Scott Webel / Museum of Ephemerata
Seeds the size of little freckles potentially grow into plants taller than me. They like full sun and make valuable shade for more delicate vegetation. When I first planted it a year ago, the amaranth sprouts shaded by the pecan canopy were stunted. Early in the spring a mystery green grew along with them and took over. Sometimes I let these unknowns grow in the garden just to see what they turn into.
The amaranth sprouts in the yard’s sunnier spot were soon three feet tall, then five, then seven. We cook up the youngest leaves like spinach and throw them into soups and salads. Orange-headed beetles with black-and-white-striped backs fly in from somewhere and nibble the leaves to skeletons. Killing them with organic insect spray (with a neurotoxin derived from chrysanthemums) was pointless as new bug waves flew in every day. But we are after amaranth grain, not just greens, so ratty leaves are less of an agricultural than an aesthetic problem. At grain harvest time I discover numerous insects using the stalks as habitat — a young praying mantis, white spiders, tiny caterpillars that come out of the harvested grain that night to endlessly circle the lip of the bowl.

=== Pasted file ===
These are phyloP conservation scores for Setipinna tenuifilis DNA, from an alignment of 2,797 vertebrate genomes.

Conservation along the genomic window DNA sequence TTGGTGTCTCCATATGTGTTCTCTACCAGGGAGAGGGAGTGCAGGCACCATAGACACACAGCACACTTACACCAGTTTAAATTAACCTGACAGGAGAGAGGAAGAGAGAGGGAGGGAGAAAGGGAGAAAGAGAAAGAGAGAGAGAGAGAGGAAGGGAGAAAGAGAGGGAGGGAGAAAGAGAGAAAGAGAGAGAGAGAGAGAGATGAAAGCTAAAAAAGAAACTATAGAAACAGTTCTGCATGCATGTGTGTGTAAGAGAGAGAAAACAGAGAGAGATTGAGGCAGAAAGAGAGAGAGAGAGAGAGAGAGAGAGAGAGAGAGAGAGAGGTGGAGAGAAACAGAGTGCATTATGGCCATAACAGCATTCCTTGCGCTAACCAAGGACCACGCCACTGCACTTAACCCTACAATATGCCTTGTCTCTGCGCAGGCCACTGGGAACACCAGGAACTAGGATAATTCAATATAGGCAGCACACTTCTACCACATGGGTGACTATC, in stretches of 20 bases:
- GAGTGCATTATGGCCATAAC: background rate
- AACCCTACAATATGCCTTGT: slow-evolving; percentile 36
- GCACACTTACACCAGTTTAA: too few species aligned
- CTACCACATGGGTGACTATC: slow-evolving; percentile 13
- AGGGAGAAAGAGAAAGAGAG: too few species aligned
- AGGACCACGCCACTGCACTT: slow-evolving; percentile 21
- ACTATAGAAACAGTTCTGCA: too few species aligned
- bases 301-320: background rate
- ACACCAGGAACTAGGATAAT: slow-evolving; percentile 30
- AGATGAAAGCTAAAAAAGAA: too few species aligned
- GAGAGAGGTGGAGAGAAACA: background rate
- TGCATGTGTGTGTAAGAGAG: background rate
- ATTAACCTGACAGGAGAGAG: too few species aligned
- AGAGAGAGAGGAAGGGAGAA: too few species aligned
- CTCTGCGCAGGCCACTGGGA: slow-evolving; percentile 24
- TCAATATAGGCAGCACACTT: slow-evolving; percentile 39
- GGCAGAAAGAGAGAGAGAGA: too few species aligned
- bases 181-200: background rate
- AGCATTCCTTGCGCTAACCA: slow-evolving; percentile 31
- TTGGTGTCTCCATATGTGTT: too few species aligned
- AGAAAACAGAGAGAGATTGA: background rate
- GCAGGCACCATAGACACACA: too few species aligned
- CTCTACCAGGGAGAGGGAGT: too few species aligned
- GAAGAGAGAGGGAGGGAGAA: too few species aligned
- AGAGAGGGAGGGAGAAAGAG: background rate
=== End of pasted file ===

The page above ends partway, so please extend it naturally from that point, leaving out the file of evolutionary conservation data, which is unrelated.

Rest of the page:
The mystery plant in the shady amaranth patch threw out a small bouquet of white flowers that ripened into dark purple berries the mocking birds ate. Fruitlessly, I search online, trying to identify it as edible or deadly. Finally, I snip a branch to bring to Boggy Creek Farm, where Carol Ann Sayle identifies it as “poke salat,” a wild green that’s toxic if incorrectly prepared. “You can eat the young greens, but you have to boil it and throw off the water three times. It was a pioneer food.” She guessed it got into our garden through bird droppings. It has many names across the south. It’s an edible weed like lamb’s quarters or dandelion greens. Elvis sang about a poor Louisiana girl who collected polk salad. Native and settler people used to make dye and ink out of the berries, and its roots fix nitrogen like legumes. In Argentina, the Ombú, a related plant in the genus Phytolacca, grows to over sixty feet tall on the pampas, surviving wildfires by hoarding water in its massive trunk.